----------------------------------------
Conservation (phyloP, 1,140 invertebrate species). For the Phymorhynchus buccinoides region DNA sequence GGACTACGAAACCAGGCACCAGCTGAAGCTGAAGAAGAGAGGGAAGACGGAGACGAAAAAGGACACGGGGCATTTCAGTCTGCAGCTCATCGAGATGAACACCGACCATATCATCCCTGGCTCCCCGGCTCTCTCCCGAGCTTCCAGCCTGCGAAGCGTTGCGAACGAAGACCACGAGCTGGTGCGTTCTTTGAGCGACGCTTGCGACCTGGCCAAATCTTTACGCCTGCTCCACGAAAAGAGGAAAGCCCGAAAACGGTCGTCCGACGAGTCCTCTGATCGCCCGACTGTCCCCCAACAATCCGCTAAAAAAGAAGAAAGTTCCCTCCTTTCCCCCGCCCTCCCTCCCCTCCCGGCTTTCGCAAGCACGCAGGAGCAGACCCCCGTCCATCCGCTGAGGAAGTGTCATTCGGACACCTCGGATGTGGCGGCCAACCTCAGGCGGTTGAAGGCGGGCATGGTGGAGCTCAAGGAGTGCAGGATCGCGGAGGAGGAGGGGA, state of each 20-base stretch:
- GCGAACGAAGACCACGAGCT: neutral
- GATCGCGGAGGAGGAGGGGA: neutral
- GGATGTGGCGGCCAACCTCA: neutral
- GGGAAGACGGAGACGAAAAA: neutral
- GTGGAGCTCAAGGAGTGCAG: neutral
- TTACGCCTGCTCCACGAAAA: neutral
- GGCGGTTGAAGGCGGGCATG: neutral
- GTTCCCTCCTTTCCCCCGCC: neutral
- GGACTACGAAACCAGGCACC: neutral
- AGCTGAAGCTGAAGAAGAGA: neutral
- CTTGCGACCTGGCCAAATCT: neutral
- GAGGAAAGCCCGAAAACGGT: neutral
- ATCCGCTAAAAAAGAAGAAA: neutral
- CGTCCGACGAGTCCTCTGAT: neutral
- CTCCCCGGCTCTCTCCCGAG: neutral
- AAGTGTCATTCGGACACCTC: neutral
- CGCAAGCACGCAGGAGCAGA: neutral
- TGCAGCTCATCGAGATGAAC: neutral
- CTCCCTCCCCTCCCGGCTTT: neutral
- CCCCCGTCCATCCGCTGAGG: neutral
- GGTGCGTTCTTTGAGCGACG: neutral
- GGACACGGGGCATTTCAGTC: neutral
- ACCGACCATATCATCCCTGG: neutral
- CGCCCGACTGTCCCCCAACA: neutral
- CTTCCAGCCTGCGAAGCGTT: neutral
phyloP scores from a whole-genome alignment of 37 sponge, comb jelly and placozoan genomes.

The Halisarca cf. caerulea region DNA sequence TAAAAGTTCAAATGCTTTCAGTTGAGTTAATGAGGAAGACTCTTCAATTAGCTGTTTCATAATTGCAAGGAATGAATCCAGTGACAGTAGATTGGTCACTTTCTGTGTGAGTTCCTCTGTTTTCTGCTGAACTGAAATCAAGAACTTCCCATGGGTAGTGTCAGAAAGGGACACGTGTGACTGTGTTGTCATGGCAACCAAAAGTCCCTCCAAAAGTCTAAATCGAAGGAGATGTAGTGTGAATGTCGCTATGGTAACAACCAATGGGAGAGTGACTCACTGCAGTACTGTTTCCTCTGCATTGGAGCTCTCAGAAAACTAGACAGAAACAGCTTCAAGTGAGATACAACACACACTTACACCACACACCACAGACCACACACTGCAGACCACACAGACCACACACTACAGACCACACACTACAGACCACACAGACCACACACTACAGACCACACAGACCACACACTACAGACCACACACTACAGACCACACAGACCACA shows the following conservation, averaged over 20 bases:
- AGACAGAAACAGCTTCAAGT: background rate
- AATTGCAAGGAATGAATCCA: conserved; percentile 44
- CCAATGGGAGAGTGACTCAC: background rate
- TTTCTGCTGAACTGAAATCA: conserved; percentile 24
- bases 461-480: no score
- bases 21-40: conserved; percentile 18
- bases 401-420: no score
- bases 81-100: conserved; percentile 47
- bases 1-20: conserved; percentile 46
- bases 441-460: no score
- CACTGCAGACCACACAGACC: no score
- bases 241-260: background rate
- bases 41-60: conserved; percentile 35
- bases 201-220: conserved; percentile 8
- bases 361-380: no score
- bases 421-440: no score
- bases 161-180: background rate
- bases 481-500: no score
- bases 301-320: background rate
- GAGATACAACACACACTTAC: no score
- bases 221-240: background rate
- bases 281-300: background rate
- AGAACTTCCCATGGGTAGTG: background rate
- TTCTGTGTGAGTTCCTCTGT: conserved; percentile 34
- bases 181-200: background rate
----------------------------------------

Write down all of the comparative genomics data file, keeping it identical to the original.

Conservation (phyloP, 1,140 invertebrate species). For the Phymorhynchus buccinoides region DNA sequence GGACTACGAAACCAGGCACCAGCTGAAGCTGAAGAAGAGAGGGAAGACGGAGACGAAAAAGGACACGGGGCATTTCAGTCTGCAGCTCATCGAGATGAACACCGACCATATCATCCCTGGCTCCCCGGCTCTCTCCCGAGCTTCCAGCCTGCGAAGCGTTGCGAACGAAGACCACGAGCTGGTGCGTTCTTTGAGCGACGCTTGCGACCTGGCCAAATCTTTACGCCTGCTCCACGAAAAGAGGAAAGCCCGAAAACGGTCGTCCGACGAGTCCTCTGATCGCCCGACTGTCCCCCAACAATCCGCTAAAAAAGAAGAAAGTTCCCTCCTTTCCCCCGCCCTCCCTCCCCTCCCGGCTTTCGCAAGCACGCAGGAGCAGACCCCCGTCCATCCGCTGAGGAAGTGTCATTCGGACACCTCGGATGTGGCGGCCAACCTCAGGCGGTTGAAGGCGGGCATGGTGGAGCTCAAGGAGTGCAGGATCGCGGAGGAGGAGGGGA, state of each 20-base stretch:
- GCGAACGAAGACCACGAGCT: neutral
- GATCGCGGAGGAGGAGGGGA: neutral
- GGATGTGGCGGCCAACCTCA: neutral
- GGGAAGACGGAGACGAAAAA: neutral
- GTGGAGCTCAAGGAGTGCAG: neutral
- TTACGCCTGCTCCACGAAAA: neutral
- GGCGGTTGAAGGCGGGCATG: neutral
- GTTCCCTCCTTTCCCCCGCC: neutral
- GGACTACGAAACCAGGCACC: neutral
- AGCTGAAGCTGAAGAAGAGA: neutral
- CTTGCGACCTGGCCAAATCT: neutral
- GAGGAAAGCCCGAAAACGGT: neutral
- ATCCGCTAAAAAAGAAGAAA: neutral
- CGTCCGACGAGTCCTCTGAT: neutral
- CTCCCCGGCTCTCTCCCGAG: neutral
- AAGTGTCATTCGGACACCTC: neutral
- CGCAAGCACGCAGGAGCAGA: neutral
- TGCAGCTCATCGAGATGAAC: neutral
- CTCCCTCCCCTCCCGGCTTT: neutral
- CCCCCGTCCATCCGCTGAGG: neutral
- GGTGCGTTCTTTGAGCGACG: neutral
- GGACACGGGGCATTTCAGTC: neutral
- ACCGACCATATCATCCCTGG: neutral
- CGCCCGACTGTCCCCCAACA: neutral
- CTTCCAGCCTGCGAAGCGTT: neutral
phyloP scores from a whole-genome alignment of 37 sponge, comb jelly and placozoan genomes.

The Halisarca cf. caerulea region DNA sequence TAAAAGTTCAAATGCTTTCAGTTGAGTTAATGAGGAAGACTCTTCAATTAGCTGTTTCATAATTGCAAGGAATGAATCCAGTGACAGTAGATTGGTCACTTTCTGTGTGAGTTCCTCTGTTTTCTGCTGAACTGAAATCAAGAACTTCCCATGGGTAGTGTCAGAAAGGGACACGTGTGACTGTGTTGTCATGGCAACCAAAAGTCCCTCCAAAAGTCTAAATCGAAGGAGATGTAGTGTGAATGTCGCTATGGTAACAACCAATGGGAGAGTGACTCACTGCAGTACTGTTTCCTCTGCATTGGAGCTCTCAGAAAACTAGACAGAAACAGCTTCAAGTGAGATACAACACACACTTACACCACACACCACAGACCACACACTGCAGACCACACAGACCACACACTACAGACCACACACTACAGACCACACAGACCACACACTACAGACCACACAGACCACACACTACAGACCACACACTACAGACCACACAGACCACA shows the following conservation, averaged over 20 bases:
- AGACAGAAACAGCTTCAAGT: background rate
- AATTGCAAGGAATGAATCCA: conserved; percentile 44
- CCAATGGGAGAGTGACTCAC: background rate
- TTTCTGCTGAACTGAAATCA: conserved; percentile 24
- bases 461-480: no score
- bases 21-40: conserved; percentile 18
- bases 401-420: no score
- bases 81-100: conserved; percentile 47
- bases 1-20: conserved; percentile 46
- bases 441-460: no score
- CACTGCAGACCACACAGACC: no score
- bases 241-260: background rate
- bases 41-60: conserved; percentile 35
- bases 201-220: conserved; percentile 8
- bases 361-380: no score
- bases 421-440: no score
- bases 161-180: background rate
- bases 481-500: no score
- bases 301-320: background rate
- GAGATACAACACACACTTAC: no score
- bases 221-240: background rate
- bases 281-300: background rate
- AGAACTTCCCATGGGTAGTG: background rate
- TTCTGTGTGAGTTCCTCTGT: conserved; percentile 34
- bases 181-200: background rate